Just when things couldn’t get any more complicated, my first review in TWR would deal with one of the reviewer’s blogs! But as fate brings it, so be it.
My initial impression was that this weblog was clean. Though I was not too familiar with Movable Type layouts, I saw the capacity of what other MT users can do when it comes to tweaking their templates. The “co.uk” part of her domain intimidated me a bit because I pressumed that this blog might be too classy for me or something. The sidebar didn’t help me learn much about Lori, the author, for it only had her archive and a bunch of various links. I checked out the about section, but that wasn’t much of help, too. She did say that she is “still not comfortable” talking about herself, so i assumed that her entries would just be an extension of her sidebar – a couple of links with a few additional info, comments and that’s it.
Fortunately, first impressions didn’t last in this case. The farther I went on reading her entries, the easier it became to see things through Lori’s vision. Though I’m not claiming that I am Lori’s long lost alter ego, she has this translucent power to make you shift your perspective without totally distorting them to point out something.
Her writing style is, shall we say, “excitingly neutral”. It’s cynical, written in a nice way. It’s serious but funny. It’s also a blog of variety, depicting the indefinite city life. One time she comments about the most interesting article on the Guardian (this one happens a lot), next she’s setting up blogmeets (this one, too), then highlights and lowlights of the tv culture according to her (uh, yeah). How she plays with words will draw you into reading what she wishes to say.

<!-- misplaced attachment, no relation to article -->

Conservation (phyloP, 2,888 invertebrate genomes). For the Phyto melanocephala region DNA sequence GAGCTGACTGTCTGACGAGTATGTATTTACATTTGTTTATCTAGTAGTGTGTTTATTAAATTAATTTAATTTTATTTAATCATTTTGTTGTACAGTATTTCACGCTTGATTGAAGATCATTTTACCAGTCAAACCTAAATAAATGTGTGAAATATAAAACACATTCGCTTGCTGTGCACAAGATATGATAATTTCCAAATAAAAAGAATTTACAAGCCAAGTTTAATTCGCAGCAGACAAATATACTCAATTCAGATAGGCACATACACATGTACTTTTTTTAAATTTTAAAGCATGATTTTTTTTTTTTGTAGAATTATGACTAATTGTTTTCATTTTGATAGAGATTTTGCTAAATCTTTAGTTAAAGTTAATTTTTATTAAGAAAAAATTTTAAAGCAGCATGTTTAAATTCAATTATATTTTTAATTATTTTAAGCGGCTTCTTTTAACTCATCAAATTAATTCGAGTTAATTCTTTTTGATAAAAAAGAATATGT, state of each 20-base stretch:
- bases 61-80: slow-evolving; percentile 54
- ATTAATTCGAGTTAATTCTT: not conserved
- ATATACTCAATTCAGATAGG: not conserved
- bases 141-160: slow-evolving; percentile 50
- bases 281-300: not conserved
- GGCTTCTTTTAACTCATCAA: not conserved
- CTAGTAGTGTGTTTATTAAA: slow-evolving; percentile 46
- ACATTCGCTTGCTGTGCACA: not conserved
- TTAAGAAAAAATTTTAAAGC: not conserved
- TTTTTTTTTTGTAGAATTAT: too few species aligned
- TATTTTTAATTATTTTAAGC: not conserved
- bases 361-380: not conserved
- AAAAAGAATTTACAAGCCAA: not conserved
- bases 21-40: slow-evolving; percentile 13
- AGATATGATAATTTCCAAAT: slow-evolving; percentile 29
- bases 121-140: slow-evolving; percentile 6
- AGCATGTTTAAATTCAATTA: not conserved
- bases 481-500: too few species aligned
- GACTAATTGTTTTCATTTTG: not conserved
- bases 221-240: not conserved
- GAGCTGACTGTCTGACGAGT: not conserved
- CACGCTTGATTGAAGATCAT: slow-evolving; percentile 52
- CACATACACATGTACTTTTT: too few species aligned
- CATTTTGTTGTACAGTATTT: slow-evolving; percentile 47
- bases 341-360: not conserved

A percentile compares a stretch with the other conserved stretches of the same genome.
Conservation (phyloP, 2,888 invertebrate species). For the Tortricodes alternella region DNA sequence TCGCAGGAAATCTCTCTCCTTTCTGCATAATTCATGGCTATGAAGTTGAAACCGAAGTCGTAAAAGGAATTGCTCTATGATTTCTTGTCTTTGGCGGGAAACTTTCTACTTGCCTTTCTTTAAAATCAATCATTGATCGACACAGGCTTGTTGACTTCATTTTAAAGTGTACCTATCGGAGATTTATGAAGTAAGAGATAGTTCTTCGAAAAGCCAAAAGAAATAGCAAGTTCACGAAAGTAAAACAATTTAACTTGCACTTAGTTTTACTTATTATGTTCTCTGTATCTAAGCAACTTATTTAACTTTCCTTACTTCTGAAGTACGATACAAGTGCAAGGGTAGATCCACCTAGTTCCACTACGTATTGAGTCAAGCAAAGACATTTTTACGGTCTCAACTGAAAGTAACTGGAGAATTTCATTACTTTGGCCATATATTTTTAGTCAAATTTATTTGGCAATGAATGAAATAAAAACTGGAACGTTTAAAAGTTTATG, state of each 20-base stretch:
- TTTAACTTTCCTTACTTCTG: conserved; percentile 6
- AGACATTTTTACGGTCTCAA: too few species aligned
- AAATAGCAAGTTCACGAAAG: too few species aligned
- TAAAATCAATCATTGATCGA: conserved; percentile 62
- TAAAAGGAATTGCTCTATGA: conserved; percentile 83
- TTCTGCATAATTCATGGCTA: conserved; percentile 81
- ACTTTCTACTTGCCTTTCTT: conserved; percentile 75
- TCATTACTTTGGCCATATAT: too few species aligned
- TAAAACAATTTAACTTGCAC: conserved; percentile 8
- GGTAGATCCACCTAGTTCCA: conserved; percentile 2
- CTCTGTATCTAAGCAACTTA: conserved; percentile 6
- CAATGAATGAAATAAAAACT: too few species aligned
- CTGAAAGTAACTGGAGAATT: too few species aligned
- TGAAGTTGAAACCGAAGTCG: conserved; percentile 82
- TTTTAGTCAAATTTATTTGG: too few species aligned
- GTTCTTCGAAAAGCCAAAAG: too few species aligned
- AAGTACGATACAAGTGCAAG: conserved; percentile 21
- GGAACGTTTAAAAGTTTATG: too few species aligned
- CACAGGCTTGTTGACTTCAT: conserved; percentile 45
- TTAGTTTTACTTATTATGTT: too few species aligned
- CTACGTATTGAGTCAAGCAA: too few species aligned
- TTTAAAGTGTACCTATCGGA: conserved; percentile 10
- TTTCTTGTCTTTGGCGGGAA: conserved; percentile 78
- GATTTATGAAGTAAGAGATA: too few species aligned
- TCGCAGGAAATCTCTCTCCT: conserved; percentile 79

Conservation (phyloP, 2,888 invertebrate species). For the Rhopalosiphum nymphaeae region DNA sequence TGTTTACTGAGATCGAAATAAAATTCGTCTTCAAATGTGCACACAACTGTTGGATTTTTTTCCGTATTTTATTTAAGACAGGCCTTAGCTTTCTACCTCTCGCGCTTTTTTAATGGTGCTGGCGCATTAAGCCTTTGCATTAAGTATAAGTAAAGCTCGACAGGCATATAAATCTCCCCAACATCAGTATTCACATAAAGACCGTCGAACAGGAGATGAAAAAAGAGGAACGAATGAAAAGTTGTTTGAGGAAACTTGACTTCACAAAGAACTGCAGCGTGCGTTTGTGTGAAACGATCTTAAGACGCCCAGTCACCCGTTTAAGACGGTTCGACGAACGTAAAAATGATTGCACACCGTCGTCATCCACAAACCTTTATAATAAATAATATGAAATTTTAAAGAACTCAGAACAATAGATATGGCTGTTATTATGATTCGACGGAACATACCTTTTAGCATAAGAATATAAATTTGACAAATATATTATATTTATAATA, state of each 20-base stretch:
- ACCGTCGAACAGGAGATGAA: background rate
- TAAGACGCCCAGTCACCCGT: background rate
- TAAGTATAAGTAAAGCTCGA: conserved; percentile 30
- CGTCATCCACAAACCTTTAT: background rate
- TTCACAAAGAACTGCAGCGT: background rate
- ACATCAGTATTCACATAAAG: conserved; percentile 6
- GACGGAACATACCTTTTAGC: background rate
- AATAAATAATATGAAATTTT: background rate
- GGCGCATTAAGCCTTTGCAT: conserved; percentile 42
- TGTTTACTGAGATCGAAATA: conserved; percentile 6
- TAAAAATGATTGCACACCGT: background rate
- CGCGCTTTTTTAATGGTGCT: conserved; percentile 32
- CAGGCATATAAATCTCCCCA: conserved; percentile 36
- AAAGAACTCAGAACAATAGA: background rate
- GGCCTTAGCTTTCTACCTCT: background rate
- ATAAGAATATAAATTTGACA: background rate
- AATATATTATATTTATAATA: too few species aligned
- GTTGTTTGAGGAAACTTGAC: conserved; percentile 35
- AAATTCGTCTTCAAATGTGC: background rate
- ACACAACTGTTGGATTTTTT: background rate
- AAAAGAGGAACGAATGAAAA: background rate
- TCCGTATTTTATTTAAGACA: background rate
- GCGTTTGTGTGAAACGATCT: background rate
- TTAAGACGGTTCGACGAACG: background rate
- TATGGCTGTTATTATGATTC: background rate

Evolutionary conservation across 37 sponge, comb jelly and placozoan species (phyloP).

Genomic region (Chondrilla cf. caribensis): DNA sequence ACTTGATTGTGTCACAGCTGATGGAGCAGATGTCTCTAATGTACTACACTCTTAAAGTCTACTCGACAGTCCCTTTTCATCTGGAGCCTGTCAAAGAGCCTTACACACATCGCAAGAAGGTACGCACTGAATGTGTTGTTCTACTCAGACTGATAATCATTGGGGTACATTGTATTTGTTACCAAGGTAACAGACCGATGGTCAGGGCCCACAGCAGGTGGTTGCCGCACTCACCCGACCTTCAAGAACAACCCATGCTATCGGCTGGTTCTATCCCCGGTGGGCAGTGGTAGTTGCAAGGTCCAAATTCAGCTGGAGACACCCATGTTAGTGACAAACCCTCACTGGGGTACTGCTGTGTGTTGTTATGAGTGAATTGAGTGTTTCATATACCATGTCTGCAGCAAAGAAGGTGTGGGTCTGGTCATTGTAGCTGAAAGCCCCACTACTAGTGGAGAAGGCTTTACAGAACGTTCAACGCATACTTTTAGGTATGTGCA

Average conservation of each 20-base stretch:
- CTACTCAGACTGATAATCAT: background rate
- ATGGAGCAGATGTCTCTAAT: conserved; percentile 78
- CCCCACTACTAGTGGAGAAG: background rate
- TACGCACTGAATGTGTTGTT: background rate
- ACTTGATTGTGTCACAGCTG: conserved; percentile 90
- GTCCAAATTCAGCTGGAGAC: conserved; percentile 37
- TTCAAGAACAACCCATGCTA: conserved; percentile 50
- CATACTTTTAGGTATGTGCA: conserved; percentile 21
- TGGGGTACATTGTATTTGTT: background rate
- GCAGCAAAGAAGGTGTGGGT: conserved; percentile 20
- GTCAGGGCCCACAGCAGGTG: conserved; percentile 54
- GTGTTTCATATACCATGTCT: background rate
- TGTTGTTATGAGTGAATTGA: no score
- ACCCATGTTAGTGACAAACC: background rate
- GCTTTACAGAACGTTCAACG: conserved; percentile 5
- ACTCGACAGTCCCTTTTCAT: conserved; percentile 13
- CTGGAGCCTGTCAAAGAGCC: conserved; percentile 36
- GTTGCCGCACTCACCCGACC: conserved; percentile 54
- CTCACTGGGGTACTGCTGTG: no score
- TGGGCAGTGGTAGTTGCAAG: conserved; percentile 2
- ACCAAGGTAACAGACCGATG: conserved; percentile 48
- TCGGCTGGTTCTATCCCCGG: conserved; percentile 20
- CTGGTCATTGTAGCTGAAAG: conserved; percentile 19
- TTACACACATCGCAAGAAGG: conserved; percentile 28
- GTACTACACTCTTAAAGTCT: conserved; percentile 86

Design-wise, well, I had already hinted you a little about it, but I will say it again. The layout is clean. It’s not messy and exaggerated, but it doesn’t really pull of the minimalism concept. It’s not a boring layout, but much work can still be done, seeing what other MT layouts can do.
Other than being a personal blog, it is half a cam/photography weblog, too. Though most of her pictures are of her and her friends’ activities, she would always lead to them in her entries. These aren’t just random pictures that reveal her face to millions out there in the world wide web world, but are a part of her posts as well, which make them a very important element of her blog. She also has a forum, which is a rather peculiar alternative to tagboards or guestbooks and even considering that this is a personal blog, but she explains it’s purpose sometime in November or October, I think.
Whether it be about nostalgia (entries I really love), the F word or the Darkness, she delivers her thoughts in such refreshing ways. It’s like a Sunday newspaper article with a more personal sense. Seeing how she, most of the time, bases her opinions on not-so-political current events, it’s like she’s writing an editorial. Although the editorial may be the soul of a newspaper, how much soul can you put in paper anyway? Her entries are somehow like that. Lori seems to let the world revolve around her and she lets it dictate whether she agrees to the course or not. Her blog is rightfully categorized in the personal section, but she doesn’t quite succeed into letting you discover the depth of what she really feels. It’s not like most personal blogs wherein the world constantly revolves around them, but that can be either good or bad or both. The design also needs a little bit of work, though it is okay for now. You’ll enjoy lori-smith.co.uk, but if I were to judge by TWR ratings, it only deserves a rightful 4.5.…lorismith…